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The New York Daily News is one of the biggest newspapers in the country and Tronc is buying it for zero dollars


New York Daily News owner Mort Zuckerman at Bloomberg event 2015
New York Daily News owner Mort Zuckerman
Mark Sagliocco / Getty
Peter Kafka covers media and technology, and their intersection, at Vox. Many of his stories can be found in his Kafka on Media newsletter, and he also hosts the Recode Media podcast.

The New York Daily News is one of the biggest newspapers in the country. It’s an influential voice in the biggest city in the country. Earlier this year, it won a Pulitzer.

And it is officially worth ... nothing.

That’s according to the deal that Tronc, which already owns the Los Angles Times and the Chicago Tribune, has struck with News owner Mort Zuckerman, who will take zero dollars in payment when he hands off his paper tomorrow.


The only thing Zuckerman is getting out of this is freedom from the money-losing paper’s liabilities, which may run in the $30 million range. (Update: Make that at least $61.2 million, per Tronc’s SEC filing. Tronc says it can fund those obligations out of the paper’s cash flow.)

Per the New York Times, which broke the story:

“Under the terms of the deal, Tronc would assume control of The News’s operations, its printing plant in Jersey City and its pension liability, the people briefed on the negotiations said. No cash would change hands. Tronc would also receive a 49.9 percent interest in the 25-acre property overlooking Manhattan where the printing plant is, the people said.”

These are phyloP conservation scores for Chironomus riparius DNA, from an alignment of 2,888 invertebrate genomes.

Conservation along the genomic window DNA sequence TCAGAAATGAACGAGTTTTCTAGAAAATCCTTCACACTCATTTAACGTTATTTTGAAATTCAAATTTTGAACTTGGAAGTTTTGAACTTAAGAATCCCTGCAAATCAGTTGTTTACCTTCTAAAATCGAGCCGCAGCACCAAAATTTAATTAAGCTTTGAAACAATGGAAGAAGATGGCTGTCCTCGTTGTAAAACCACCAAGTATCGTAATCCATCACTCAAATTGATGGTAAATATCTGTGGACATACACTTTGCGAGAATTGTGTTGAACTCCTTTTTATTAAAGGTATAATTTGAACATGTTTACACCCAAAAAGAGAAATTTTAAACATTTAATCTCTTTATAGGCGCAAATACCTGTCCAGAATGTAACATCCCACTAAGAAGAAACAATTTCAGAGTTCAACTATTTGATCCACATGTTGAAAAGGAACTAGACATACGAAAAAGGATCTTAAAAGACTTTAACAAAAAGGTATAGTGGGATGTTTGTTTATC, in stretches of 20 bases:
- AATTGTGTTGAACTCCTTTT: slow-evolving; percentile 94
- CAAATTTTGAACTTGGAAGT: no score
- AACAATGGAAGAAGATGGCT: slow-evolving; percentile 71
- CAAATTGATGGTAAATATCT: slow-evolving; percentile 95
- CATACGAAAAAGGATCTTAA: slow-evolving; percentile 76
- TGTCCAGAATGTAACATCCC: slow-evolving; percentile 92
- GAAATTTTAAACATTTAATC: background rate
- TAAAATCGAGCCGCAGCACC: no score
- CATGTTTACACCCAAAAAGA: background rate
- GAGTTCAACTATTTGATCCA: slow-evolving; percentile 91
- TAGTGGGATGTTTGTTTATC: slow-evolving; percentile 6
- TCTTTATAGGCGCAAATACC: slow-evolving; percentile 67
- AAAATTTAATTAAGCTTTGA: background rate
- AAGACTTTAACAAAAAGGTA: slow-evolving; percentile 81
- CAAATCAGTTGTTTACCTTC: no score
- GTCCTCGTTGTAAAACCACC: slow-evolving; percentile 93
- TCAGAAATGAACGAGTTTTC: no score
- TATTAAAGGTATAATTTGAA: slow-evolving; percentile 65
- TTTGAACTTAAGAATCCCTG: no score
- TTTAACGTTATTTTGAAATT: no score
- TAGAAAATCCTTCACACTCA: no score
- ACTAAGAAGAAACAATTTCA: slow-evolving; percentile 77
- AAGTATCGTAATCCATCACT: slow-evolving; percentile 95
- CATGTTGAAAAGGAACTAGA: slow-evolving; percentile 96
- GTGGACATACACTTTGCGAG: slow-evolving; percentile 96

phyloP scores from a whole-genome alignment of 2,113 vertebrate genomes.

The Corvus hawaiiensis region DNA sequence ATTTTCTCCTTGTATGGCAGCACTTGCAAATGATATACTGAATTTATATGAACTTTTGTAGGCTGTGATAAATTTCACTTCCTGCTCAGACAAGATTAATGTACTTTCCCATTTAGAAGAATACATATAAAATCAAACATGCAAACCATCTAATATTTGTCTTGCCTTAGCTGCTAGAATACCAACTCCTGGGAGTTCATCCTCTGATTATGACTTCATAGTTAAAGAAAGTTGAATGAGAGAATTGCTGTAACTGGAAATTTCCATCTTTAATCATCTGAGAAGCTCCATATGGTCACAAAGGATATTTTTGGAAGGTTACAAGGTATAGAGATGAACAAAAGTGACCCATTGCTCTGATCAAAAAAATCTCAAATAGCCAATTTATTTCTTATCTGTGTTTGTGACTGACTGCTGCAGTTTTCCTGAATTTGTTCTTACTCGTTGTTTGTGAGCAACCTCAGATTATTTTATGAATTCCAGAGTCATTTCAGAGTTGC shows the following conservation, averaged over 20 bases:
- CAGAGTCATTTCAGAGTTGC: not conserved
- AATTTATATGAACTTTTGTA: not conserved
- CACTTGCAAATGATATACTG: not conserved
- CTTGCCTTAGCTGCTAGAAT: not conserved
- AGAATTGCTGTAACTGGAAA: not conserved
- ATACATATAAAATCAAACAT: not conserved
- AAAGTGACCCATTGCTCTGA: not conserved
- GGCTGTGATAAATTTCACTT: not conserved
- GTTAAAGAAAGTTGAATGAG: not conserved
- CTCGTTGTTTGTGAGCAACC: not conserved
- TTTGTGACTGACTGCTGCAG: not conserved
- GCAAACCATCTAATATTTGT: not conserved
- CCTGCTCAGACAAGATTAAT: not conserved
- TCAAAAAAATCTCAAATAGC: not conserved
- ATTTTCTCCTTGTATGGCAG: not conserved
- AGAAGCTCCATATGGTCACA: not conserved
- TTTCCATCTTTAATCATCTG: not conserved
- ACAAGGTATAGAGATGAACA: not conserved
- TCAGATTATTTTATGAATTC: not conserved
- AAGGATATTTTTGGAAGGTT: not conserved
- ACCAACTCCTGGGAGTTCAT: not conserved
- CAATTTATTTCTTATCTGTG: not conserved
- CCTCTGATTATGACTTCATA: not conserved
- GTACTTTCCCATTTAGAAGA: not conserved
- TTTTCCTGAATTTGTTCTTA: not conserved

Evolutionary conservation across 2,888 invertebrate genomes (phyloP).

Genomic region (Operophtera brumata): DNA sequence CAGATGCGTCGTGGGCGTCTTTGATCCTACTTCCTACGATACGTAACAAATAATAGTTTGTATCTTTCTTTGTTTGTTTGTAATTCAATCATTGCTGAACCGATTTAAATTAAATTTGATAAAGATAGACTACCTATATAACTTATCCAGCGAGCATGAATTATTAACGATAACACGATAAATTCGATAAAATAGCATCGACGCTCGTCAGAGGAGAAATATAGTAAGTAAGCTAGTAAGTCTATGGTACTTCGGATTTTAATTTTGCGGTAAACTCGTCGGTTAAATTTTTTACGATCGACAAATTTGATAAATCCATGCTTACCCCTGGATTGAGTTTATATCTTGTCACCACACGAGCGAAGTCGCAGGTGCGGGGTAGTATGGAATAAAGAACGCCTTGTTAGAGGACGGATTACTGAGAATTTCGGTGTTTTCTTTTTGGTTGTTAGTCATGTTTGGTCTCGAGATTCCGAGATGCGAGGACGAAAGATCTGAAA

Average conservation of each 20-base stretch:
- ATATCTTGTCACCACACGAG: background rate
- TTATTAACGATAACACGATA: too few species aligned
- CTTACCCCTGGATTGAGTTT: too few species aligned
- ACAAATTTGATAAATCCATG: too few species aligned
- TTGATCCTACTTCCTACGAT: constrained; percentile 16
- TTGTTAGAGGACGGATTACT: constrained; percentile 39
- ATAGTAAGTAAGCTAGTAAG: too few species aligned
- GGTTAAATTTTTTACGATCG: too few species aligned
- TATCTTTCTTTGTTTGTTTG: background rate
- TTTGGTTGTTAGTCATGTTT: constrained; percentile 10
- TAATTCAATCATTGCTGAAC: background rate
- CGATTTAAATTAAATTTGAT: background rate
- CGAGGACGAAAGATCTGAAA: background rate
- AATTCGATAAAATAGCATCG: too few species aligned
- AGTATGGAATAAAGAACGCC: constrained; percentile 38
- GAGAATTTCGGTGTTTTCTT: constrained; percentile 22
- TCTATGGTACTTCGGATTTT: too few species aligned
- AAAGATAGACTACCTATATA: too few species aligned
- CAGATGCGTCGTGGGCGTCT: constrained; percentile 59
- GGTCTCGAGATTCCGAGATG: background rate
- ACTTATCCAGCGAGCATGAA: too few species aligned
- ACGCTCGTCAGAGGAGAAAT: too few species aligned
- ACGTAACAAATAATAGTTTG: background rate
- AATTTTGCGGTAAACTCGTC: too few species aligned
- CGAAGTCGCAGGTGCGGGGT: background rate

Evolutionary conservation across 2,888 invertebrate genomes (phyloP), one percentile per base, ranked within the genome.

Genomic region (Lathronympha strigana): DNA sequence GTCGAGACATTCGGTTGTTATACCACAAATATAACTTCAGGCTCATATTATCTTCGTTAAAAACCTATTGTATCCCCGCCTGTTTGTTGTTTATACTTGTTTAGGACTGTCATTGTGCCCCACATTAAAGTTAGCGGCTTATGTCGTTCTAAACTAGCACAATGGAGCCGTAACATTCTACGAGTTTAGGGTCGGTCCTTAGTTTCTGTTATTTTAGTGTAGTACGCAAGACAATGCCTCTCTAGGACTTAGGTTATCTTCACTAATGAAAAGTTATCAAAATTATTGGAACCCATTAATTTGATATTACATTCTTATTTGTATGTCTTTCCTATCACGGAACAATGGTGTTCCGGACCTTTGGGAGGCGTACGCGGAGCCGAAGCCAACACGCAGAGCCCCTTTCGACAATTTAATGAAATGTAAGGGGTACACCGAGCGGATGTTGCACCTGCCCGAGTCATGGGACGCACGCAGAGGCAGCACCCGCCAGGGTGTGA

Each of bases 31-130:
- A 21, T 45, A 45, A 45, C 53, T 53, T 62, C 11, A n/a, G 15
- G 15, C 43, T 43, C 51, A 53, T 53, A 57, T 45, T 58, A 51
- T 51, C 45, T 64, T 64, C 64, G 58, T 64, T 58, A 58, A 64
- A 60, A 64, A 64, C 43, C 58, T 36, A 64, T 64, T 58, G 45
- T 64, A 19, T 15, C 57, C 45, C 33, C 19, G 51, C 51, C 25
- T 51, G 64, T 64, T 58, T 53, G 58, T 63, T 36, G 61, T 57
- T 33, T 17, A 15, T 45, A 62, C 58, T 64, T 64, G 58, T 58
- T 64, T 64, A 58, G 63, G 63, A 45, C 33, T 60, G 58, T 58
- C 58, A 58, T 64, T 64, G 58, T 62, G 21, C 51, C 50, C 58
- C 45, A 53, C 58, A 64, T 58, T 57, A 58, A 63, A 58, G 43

When I read that I did a double-take, and then a triple-take: Was Zuckerman really giving away his newspaper, and giving away a printing plant that’s quite valuable to Tronc (which can use it to print other East Coast papers it owns) and giving away New York real estate? Just to get out from his liabilities?

Yes, he is, a person familiar with the deal terms told me.

This won’t be the first time a storied publication has been sold for nothing, or next to nothing, in exchange for someone picking up the debt. TV Guide went for $1 in 2008. A year later, Bloomberg bought Businessweek for a little bit more — something in the single-digit millions.

And, perhaps there’s a nuance in the deal that we’ll see spelled out tomorrow, when Tronc (Tronc!) formally announces the deal. (Update: They announced it. Nope, the terms are what we thought they were.)

Still, it’s a grim reminder of how bad the newspaper business is for all but the very biggest operations, like the New York Times and the Washington Post, which are operating as national publications with a local tilt.

The Daily News tried positioning itself this way, too. Its media kit points out that it had 7.6 million online visitors from the New York area every month — so, just about everyone? — but 45 million visitors total.

But that isn’t truly convincing — the News, for better and for worse, is very much a local paper. And one that couldn’t make money. So here we are.

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